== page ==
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AISB event Bulletin Item

CALL FOR SYMPOSIUM PAPERS: Information Quality, AISB/IACAP World Congress, 2-6 July 2012, Birmingham, UK


The AISB (The Society for the Study of Artificial Intelligence and Simulation of Behaviour) and the
IACAP (The International Association for Computing And Philosophy) have merged their annual 
symposia/conferences to form the AISB/IACAP World Congress, as part of the celebration of the 
Turing year in 2012.  http://www.turingcentenary.eu/ Information Quality (sometimes called Data 

This symposium is sponsored by the AHRC-funded project Understanding Information Quality Standards
and their Challenges (2011-2013).

Biological and artificial agents survive and thrive insofar as they can successfully manage their 
information. A necessary (although of course not yet sufficient) condition for such successful 
management is represented by the quantity and quality of the input: without a reliable flow of 
good data or information, no agent, no matter how smart or intelligent, may interact with the 
environment and cope with its challenges. This holds true for a spider, a child, a robot, a tank 
or a multinational company. The problems concerning the quantity of data/information have become 
quite obvious today. Big data, infoglut, information deluge and other similar expressions 
are common in newspapers. They have already begun to attract some philosophical attention. The 
problems concerning the quality of data/information have only recently come under philosophical 

What is information quality (IQ) exactly? So far, our answers have been less than satisfactory. 
In the United States, the Information Quality Act, also known as the Data Quality Act, enacted in 
2000, left undefined virtually every key concept in the text.  In the UK, some of the most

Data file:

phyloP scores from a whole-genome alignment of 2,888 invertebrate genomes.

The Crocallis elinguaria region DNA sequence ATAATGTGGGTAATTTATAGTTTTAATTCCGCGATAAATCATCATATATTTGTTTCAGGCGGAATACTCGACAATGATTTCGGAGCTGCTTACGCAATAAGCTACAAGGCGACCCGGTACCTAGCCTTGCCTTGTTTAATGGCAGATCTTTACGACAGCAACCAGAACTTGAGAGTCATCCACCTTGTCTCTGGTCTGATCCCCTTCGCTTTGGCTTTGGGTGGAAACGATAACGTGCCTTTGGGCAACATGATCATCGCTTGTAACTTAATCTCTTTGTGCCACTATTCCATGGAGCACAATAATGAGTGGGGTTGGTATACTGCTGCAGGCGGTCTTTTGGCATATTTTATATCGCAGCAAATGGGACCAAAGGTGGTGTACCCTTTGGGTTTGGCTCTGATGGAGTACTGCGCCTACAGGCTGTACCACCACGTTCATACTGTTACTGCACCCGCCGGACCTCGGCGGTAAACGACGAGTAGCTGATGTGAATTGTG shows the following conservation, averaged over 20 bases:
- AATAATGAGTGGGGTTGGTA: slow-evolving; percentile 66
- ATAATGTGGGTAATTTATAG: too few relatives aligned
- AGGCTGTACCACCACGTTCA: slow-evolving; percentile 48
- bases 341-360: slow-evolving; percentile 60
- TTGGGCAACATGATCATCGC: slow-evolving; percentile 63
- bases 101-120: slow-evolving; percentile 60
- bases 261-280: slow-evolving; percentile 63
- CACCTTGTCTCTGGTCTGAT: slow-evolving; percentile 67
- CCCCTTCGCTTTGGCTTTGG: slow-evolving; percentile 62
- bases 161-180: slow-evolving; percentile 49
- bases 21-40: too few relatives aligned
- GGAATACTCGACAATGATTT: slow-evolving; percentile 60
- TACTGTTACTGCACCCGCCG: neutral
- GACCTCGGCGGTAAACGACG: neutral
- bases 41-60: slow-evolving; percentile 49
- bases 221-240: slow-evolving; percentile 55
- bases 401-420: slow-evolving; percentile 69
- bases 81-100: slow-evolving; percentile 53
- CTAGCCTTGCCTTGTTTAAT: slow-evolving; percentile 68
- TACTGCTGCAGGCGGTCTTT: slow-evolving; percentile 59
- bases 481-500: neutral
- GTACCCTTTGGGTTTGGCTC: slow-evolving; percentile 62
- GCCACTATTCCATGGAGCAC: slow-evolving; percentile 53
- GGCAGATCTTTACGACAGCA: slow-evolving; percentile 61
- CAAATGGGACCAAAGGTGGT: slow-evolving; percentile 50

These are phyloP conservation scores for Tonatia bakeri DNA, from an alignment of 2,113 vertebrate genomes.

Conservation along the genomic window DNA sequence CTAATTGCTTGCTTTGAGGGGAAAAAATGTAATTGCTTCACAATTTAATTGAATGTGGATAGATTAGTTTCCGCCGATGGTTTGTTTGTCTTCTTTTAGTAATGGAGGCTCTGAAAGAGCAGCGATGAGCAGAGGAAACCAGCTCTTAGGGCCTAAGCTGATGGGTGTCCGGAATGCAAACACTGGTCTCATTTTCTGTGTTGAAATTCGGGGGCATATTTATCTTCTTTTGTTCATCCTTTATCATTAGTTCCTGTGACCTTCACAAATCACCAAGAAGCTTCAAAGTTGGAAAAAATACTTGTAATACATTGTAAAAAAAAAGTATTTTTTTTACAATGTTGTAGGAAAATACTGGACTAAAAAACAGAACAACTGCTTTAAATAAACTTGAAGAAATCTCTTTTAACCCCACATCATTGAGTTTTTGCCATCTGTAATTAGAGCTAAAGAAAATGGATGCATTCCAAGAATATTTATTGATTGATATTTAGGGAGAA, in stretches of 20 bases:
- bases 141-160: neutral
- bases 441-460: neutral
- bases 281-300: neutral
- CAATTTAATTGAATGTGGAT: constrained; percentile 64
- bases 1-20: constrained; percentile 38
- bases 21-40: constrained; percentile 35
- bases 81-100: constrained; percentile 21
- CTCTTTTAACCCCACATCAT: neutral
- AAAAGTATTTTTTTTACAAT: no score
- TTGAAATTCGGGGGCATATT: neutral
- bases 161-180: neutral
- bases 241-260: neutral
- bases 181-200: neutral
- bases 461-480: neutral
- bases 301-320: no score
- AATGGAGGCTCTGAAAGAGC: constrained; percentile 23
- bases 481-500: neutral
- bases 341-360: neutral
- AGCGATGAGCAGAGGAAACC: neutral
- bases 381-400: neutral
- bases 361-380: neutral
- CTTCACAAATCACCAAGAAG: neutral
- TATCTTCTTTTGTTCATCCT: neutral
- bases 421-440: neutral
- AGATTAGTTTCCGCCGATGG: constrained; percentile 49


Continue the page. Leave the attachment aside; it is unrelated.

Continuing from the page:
sustained efforts in dealing with IQ issues have concerned the health care system. However, in 
2004, the NHS Information Quality Assurance Consultation stressed that Consideration of 
information and data quality are made more complex by the general agreement that there are a 
number of different aspects to information/data quality but no clear agreement as to what these 

Lacking a clear and precise understanding of IQ standards (such as accessibility, accuracy, 
availability, completeness, currency, integrity, redundancy, reliability, timeliness, 
trustworthiness, usability, and so forth) causes costly errors, confusion, impasse, and missed 
opportunities. Part of the difficulty lies in constructing the right conceptual and technical 
framework necessary to analyse and evaluate such standards, and to translate them into 
implementable requirements.

This symposium seeks to contribute to our understanding of IQ by bringing together epistemological 
and ethical research, developed in the philosophy of information, with scientific and technical 
research developed in computer science, ICT, AI, and information management.

-          Luciano Floridi, Universities of Hertfordshire and Oxford: Information Quality: Mapping the Problem
-          Phyllis Illari: University of Hertfordshire: Data quality and information quality: a perplexing relationship.
-          Kieron O'Hara, Webscience Foundation, Southampton: tbc
-          Min Chen, University of Oxford: tbc
-          David Hand, Imperial College, London: tbc

Short abstracts of 500 words to be emailed to the symposium organizer, Phyllis Illari, University 
of Hertfordshire, phyllisillari@hotmail.co.uk. They will be refereed by the programme committee.

         Submissions to Symposia by Sunday 15th April.
         Acceptance/rejection notifications on Sunday 6th May.
         Short Papers for conference booklet by Friday 1 June.

For any further information, please contact Phyllis Illari, University of Hertfordshire,